German expert in guided missile propulsion during World War II. Dannenberg was born on 5 August 1912 in Weissenfels, south of Leipzig. When he was two years old his family moved to Velber near Hanonver, where he grew up. He caught the space bug while attending a lecture by Max Valier in Hannover. He witnessed an Opel rocket car test and then joined Puellenberg's group of independent rocketeers in Hannover. After studying mechanical engineering at the University of Hannover, he was drafted into the German Army in 1939 and was stationed in France. In the autumn 1940, through the influence of Puellenberg, he was discharged from the Army and transferred to Pennemuende, becoming a rocket engine specialist under Thiel. He concentrated on development of a simplified 25 tonne engine intended for V-2 production, which, after the death of Thiel in the bombing raid of August 1943, could not be completed in time for production. He was then reassigned to Riedel's office in the crash effort to issue production drawings of the V-2. Arrived in America under Project Paperclip on 16 November 1945 aboard the Argentina from La Havre. As of January 1947, he was working at Fort Bliss, Texas, brought there under project Paperclip. He later helped develop and produce the Redstone and Jupiter missile systems for the Army Ballistic Missile Agency at Redstone Arsenal. In 1960, he joined NASA's Marshall Space Flight Center as Deputy Manager of the Saturn program, where he received the NASA Exceptional Service Medal for successfully developing the largest rocket ever built, that took the first human beings to the moon. Mr. Dannenberg was a Fellow of the American Institute of Aeronautics and Astronautics and was past president of the Alabama/Mississippi Chapter. He was the recipient of the 1960 Durand Lectureship and the 1995 Hermann Oberth Award. He retired from NASA in 1973 and was still living in Madison, Alabama in 2004.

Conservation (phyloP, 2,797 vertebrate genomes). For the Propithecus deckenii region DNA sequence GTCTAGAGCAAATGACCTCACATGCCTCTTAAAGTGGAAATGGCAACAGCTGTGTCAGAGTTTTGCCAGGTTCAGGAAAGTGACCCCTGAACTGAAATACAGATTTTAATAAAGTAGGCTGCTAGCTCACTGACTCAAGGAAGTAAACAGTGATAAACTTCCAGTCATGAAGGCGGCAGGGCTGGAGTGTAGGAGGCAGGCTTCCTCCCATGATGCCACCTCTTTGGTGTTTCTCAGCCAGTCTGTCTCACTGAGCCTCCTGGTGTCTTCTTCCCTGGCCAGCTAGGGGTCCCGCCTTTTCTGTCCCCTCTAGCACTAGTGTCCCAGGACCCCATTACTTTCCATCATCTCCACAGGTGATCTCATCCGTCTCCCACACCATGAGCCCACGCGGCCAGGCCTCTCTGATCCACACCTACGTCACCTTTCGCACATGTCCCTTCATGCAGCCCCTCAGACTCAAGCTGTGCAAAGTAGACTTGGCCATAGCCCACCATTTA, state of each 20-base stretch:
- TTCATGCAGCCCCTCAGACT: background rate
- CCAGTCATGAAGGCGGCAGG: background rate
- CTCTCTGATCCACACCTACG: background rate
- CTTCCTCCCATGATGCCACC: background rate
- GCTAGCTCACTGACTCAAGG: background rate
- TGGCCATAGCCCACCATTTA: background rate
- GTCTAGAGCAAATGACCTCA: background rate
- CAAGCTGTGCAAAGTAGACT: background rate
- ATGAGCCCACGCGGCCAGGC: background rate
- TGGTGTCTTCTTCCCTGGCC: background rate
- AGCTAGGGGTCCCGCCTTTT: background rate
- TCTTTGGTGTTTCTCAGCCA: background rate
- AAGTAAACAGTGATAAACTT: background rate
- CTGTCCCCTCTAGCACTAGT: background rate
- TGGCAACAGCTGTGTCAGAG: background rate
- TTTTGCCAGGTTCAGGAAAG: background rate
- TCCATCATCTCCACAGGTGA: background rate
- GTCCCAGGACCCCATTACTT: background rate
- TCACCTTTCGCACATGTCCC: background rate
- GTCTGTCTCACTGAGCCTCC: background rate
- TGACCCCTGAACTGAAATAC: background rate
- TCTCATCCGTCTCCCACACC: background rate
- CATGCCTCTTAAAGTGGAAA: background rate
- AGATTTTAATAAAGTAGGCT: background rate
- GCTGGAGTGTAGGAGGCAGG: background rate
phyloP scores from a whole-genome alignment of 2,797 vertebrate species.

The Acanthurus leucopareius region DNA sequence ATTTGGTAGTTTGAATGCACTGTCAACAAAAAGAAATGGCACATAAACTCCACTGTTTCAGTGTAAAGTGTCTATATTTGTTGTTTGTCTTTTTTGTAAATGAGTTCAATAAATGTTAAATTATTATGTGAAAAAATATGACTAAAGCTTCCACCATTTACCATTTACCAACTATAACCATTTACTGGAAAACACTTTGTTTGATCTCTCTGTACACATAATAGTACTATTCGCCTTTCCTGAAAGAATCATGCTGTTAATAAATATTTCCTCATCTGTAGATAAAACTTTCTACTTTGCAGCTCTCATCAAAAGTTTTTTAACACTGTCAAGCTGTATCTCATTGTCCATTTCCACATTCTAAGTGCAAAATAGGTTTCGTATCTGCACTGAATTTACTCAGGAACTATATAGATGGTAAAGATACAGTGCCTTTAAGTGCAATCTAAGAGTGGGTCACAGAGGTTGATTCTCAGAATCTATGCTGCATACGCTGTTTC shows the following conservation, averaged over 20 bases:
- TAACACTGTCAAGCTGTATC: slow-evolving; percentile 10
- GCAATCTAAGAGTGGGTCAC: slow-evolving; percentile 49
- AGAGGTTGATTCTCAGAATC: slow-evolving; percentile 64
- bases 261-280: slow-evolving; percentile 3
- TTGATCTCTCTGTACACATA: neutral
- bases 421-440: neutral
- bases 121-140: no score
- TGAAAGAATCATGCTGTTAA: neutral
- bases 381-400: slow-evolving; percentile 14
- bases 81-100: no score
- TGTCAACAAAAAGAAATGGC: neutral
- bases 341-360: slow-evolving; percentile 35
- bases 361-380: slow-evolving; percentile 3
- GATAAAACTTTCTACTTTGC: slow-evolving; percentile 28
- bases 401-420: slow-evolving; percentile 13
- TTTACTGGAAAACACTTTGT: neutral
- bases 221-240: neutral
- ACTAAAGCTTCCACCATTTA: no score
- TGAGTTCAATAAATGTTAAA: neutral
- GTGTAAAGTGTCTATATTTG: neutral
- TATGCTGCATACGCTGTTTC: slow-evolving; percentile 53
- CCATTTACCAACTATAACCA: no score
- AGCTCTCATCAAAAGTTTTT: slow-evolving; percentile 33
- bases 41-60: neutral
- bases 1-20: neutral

Birth Place: Weissenfels.